A quick £1 tuk tuk took us to the town of Varkala; a cliffside resort set on the edge of North Cliff, separating two beaches, one long white sandy beach that goes on forever with bikini clad westerners who have been drawn in by the cheap prices and ability to wear whatever they want and the black beach, a much smaller beach which is a less developed end of Varkala.
We had pre-booked a dorm room which was a 6 bed dorm for around £3.60 each and our first hostel experience! We were slightly let down by our room mates as one was never around (came in at midnight, slept, then left first thing) and the second a painfully shy Spanish guy who was polite but not in the mood chat and had spent 2 weeks in Varkala on his laptop all day every day. However, our first morning we met a new guy who gave us some good advice on travelling around India.
A couple of nights in the hostel we moved on to a home stay which was cheaper for the two of us and ended up being an amazing deal since the owner put us in his empty expensive room and only charged us his standard rate (since no one was taking it). The room was gorgeous with a private bathroom, huge bed and a nice balcony.
Lonely Planet was right when they warn you the days just slip away in Varkala. Having finished three books in seven days, the lazy breezy days on the beach were a nice break from the 3 day turnarounds we’d done in Fort Kochi and Munnar. With row upon row of bamboo hut restaurants offering seafood on slabs of ice in front of each entrance, we quickly fell into the same routine as the hundreds of dreadlocked hippies that seem to permanently take residence in Varkala.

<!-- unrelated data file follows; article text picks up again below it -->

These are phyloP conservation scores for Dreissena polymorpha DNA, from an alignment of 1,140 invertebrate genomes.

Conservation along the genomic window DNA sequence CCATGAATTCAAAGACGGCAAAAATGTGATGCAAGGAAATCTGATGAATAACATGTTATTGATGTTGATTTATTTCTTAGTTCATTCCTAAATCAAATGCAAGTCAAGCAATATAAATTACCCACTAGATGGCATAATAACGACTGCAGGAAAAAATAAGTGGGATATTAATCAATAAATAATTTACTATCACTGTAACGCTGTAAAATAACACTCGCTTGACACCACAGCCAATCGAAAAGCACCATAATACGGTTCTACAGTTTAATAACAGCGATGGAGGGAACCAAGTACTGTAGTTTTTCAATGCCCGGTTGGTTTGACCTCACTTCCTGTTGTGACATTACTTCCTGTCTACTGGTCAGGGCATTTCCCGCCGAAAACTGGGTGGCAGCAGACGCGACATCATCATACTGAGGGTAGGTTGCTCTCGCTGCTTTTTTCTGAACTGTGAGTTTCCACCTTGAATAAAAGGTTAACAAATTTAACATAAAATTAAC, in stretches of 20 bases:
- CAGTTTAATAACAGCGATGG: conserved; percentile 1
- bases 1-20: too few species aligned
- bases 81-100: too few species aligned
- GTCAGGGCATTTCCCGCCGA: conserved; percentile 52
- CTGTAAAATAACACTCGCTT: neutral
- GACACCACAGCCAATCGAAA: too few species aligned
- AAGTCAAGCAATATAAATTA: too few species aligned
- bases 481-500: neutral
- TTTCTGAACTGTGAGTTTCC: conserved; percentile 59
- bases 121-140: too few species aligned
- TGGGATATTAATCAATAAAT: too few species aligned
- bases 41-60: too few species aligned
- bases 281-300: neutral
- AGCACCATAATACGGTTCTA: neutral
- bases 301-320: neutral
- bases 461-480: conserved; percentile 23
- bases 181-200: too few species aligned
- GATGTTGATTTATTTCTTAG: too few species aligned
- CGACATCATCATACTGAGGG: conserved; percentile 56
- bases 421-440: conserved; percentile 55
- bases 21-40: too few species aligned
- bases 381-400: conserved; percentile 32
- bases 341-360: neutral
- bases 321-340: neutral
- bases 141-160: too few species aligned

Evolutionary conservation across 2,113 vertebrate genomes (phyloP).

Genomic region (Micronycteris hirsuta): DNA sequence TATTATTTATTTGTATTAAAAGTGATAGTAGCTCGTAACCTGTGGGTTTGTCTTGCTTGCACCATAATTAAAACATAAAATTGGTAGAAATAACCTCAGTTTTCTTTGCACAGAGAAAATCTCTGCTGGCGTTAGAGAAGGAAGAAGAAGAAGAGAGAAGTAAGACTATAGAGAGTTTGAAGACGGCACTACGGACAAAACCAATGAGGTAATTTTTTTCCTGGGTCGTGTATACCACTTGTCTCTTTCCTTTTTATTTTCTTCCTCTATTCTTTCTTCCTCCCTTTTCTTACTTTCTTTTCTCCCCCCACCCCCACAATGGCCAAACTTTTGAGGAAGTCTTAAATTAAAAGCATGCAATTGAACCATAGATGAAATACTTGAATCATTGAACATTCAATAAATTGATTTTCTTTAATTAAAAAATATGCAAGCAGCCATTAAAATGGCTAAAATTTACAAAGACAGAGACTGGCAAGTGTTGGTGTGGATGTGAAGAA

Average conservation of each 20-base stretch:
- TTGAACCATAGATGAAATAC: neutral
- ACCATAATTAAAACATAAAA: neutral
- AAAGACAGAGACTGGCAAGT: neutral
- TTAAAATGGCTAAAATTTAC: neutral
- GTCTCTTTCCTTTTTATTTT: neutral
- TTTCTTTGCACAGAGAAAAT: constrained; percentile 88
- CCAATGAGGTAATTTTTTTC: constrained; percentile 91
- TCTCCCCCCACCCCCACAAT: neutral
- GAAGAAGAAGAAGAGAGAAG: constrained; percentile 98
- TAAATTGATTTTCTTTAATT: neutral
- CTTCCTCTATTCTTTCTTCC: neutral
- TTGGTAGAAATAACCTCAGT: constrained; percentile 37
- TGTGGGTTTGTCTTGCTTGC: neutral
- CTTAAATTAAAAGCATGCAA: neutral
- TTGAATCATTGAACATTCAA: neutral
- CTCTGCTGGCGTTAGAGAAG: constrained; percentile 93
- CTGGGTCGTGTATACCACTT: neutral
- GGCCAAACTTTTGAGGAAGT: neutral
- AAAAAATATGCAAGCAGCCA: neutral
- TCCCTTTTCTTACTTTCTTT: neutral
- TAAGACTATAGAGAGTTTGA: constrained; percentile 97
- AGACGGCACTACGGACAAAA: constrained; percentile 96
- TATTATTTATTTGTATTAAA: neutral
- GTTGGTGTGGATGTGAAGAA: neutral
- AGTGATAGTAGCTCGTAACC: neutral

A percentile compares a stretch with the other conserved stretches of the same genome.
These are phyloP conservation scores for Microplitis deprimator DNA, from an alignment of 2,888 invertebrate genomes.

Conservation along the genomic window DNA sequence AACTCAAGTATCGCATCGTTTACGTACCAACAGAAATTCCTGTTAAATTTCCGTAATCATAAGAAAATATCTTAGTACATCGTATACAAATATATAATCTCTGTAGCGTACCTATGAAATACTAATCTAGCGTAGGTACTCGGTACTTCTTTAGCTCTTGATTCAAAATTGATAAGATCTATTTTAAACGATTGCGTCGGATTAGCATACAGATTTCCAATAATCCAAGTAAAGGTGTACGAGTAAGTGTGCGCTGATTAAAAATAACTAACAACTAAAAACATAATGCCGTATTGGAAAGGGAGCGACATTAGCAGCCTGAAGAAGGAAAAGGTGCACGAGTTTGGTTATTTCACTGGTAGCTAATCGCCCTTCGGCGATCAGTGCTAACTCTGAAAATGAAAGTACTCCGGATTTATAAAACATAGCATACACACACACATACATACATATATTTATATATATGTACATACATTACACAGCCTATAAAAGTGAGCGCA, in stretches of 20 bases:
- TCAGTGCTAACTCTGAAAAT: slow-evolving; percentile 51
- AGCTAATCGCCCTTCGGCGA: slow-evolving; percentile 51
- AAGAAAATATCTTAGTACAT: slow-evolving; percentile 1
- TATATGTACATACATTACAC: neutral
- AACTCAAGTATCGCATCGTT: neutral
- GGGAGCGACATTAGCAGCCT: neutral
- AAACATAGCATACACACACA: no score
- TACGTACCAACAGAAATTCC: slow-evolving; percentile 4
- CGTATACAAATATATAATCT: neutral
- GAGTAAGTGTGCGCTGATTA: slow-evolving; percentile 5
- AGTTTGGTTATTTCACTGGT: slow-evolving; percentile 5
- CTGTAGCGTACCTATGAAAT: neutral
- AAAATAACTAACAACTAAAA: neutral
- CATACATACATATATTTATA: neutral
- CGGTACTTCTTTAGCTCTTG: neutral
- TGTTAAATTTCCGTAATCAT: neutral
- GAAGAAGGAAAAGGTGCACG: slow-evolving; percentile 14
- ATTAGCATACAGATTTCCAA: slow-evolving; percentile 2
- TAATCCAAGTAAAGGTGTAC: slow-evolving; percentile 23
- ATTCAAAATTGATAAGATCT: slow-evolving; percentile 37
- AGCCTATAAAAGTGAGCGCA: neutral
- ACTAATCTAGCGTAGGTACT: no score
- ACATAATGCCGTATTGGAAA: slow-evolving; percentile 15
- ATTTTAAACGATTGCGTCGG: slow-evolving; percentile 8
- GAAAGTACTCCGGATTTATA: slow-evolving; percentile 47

Of course there are drawbacks to such a place, the main one being the loss of culture. So western and touristy we found ourselves seeing more white westerners than locals and all the locals were in some way trying to making a living off the western trade with every store selling the same tie dye tops and every restaurant having a wide variety of western options which was a shame.
As with everything touristy, this also meant the prices were higher with us having to stick to the cheap dishes on the menu which were, thankfully, the veg Indian options. That being said, in terms of London prices the restaurants prices don’t even compare with the highest priced, most delicious seafood dish costing around £3.50 (something we treated ourselves to one night).
Having spent 7 days it was definitely time to move on and on our last day on the beach we both found ourselves with a puppy in our laps! Having run over from their shade, the puppies (4 in total) climbed into our laps and were playful and sweet. They were in a great condition and while we were careful not to get nicked by their teeth, we helped them to the rest of our water using the go pro case as a water dish. A perfect end to our stay.
Next stop: Gokarna!
Heavenly Breeze Hostel
Deauvill Resort Home Stay
Meals: Roughly £3.50 per meal